Also touching and yet almost embracing the school of Absurd is PF Mathew’s story, ‘Mercy‘, translated from Malayalam by Ram Anantharaman. Fazal Baloch has brought us a Balochi folktale and Ihlwha Choi has translated his own poem from Korean to English. One of Tagore’s last poems, Prothom Diner Shurjo, translated as ‘The Sun on the First Day’ is short but philosophical and gives us a glimpse into his inner world. Professor Fakrul Alam shares with us the lyrics of a Nazrul song which is deeply spiritual by translating it into English from Bengali.

A huge thanks to all our contributors and readers, to the fabulous Borderless team without who the journal would be lost. Sohana Manzoor’s wonderful artwork continues to capture the mood of the season. Thanks to Sybil Pretious for her lovely painting. Please pause by our contents’ page to find what has not been covered in this note.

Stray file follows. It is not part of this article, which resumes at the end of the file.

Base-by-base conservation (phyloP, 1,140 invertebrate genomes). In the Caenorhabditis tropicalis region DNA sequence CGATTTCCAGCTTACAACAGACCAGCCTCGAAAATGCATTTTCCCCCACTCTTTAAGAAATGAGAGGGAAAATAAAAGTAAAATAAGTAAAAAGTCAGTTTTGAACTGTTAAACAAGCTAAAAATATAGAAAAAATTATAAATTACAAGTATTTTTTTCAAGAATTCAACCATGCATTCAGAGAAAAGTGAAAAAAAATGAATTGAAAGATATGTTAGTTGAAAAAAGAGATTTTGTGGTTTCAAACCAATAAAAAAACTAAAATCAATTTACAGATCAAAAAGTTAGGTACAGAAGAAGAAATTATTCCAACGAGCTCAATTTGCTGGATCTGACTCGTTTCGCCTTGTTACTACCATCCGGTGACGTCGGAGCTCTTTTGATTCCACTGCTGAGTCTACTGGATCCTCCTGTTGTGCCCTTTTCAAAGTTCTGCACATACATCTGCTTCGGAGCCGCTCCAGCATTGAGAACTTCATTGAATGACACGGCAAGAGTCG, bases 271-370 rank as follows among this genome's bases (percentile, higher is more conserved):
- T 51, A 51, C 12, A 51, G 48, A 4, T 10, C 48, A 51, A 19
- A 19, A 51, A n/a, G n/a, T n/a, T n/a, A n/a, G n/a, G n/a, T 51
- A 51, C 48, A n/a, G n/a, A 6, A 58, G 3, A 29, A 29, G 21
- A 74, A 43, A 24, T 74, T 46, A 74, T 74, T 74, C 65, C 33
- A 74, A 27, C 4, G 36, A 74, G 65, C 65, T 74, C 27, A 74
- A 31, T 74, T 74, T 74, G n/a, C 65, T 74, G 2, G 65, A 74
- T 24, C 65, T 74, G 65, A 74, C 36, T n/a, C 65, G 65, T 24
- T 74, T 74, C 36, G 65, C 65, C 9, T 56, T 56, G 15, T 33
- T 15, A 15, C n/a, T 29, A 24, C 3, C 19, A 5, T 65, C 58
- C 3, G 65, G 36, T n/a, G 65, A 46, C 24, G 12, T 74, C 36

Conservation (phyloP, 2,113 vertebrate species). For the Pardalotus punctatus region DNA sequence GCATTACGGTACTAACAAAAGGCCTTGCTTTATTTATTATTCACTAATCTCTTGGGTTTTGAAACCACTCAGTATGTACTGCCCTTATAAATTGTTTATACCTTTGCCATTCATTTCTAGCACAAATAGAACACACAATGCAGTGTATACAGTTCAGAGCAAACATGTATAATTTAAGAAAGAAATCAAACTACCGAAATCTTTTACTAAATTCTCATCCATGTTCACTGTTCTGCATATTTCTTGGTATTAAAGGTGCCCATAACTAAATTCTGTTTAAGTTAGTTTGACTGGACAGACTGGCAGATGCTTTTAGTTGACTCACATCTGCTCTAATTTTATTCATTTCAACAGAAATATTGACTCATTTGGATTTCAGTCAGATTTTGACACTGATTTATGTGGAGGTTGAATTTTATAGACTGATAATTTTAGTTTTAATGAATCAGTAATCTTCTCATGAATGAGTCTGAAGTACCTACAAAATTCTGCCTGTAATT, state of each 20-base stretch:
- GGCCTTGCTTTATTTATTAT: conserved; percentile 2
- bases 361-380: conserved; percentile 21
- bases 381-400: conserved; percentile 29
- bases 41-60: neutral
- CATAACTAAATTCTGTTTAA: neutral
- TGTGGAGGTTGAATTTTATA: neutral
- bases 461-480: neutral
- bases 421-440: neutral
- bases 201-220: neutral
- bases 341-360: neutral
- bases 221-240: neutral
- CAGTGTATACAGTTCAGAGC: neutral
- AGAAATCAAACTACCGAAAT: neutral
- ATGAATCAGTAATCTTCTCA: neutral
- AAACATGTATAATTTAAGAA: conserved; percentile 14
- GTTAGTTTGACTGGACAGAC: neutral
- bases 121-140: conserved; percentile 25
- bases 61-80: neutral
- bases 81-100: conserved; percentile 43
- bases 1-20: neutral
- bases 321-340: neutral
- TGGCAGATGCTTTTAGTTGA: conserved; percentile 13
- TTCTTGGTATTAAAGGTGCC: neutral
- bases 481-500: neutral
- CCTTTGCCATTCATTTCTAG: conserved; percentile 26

We wish you all a wonderful festive season.

Season’s Greetings from all of us at Borderless Journal.


Mitali Chakravarty


Click here to access the Borderless anthology, Monalisa No Longer Smiles


Flaming Forest, Wounded Valley

Book Review By Rakhi Dalal

Title: Flaming Forest, Wounded Valley: Stories from Bastar and Kashmir

Author: Freny Manecksha

Publisher: Speaking Tiger Books